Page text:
It turns out, she wasn’t as happy as she could be and so, over the last year, Jennifer, 28, has committed to not only pursuing new hobbies and ventures and saving for a flat, but celebrating the small wins that life brings to her. “I’ve really started to invest in myself. I’ve been working with a coach, spending time reading books and cutting off from social media. I was a social media addict and it was part of my work as well, but now if I see something that makes me feel negativity I log off immediately. I’ve joined a litter picking group and I’m looking into dog walking. Even though I don’t have a lot of free time, I’m more intentional with the free time that I do have.”
What’s more, Jennifer extends this to celebrating the wins of her friends. “When a friend was accepted to do a master’s at university, I wanted to celebrate so I tracked down her sister on Instagram so I could send her surprise flowers. Traditional milestones are important, but they aren’t the only things we should be celebrating. Like Galentine’s Day for example. For the past five or six years I’ve sent flowers or chocolates to my friends, my mum and my sisters on Valentine’s Day too. I reached a point where I questioned why I was waiting for a partner to do that for me – why not do it for myself and for all the special women in my life?”
Slowing down when it comes to exercise
You might be forgiven for thinking that the more exercise you do, the better it is for you, right? But since giving up her daily HIIT classes for a more holistic approach to her mental health and physical wellbeing, Penny Weston, 35, who runs MADE, a 360 wellness centre, says she’s happier than ever.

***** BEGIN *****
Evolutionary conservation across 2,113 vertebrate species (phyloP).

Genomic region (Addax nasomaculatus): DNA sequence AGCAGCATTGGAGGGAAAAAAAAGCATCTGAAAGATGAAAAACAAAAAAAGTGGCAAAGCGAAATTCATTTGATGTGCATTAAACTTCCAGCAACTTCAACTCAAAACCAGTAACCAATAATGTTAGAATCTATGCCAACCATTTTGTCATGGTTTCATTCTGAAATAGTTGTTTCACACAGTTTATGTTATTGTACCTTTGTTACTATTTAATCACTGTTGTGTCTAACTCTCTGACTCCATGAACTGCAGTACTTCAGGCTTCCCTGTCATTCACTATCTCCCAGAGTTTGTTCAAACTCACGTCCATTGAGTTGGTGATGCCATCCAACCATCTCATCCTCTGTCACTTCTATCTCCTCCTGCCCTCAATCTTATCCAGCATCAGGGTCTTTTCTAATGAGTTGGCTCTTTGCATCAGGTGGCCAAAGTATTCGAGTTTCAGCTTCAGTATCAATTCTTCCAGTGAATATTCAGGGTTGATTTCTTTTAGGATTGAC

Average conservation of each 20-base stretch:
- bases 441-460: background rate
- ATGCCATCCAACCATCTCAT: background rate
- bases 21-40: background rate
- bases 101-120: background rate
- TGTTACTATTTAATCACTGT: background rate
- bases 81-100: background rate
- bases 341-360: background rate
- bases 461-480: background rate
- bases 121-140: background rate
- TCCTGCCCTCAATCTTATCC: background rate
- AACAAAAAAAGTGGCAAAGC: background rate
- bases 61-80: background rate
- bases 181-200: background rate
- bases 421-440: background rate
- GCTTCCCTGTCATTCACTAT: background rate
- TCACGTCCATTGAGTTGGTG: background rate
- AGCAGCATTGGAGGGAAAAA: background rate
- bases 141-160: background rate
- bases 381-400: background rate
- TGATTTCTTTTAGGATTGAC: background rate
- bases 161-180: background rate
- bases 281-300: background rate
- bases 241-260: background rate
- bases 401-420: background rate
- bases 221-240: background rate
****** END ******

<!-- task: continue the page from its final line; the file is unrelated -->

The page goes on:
Penny began exercising in her late twenties in a bid to help her ill health. “I had chronic asthma, was anxious and as I worked long hours, I tended to eat pretty poorly. When I was about 26-27, I had a collapsed lung and lots of stomach issues - that’s what motivated me.”Penny continues, “I started exercising and it took me about three years to feel confident to go on my own. Eventually I managed to come off all the asthma medication and was a lot healthier.”
But fast forward to her early thirties and Penny had become addicted to exercising every day. “It was a good thing that I was healthier – I don’t want to say heavy exercise is bad for everyone – but it became too much for me. I didn’t need to exercise as much as I did. I even did a strength class the day I went into labour.”
However, after a difficult labour, an emergency C-section and an infection, Penny was diagnosed with PTSD as well as suffering from sleep deprivation and a twisted pelvis. Being forced to slow down made Penny explore more mindful ways of moving her body – and her mind.
“I did stretching, then meditation and started to look at healthy recipes. Now if I wake up and I’ve had a bad night’s sleep, the first thing I do is a brain dump. I write everything down, to get some perspective, and then I’ll do something with movement – on the low end a big walk and on the top end a training session. As cliché as it sounds, now I use exercise as therapy.”
“I enjoy life more as well. If you go for a walk or you’re doing a meditation, you’re not thinking ‘I’ve got to go to the gym, I’ve got to get this workout done’. They’re healthy practices you can have in your daily life without it being so intense.”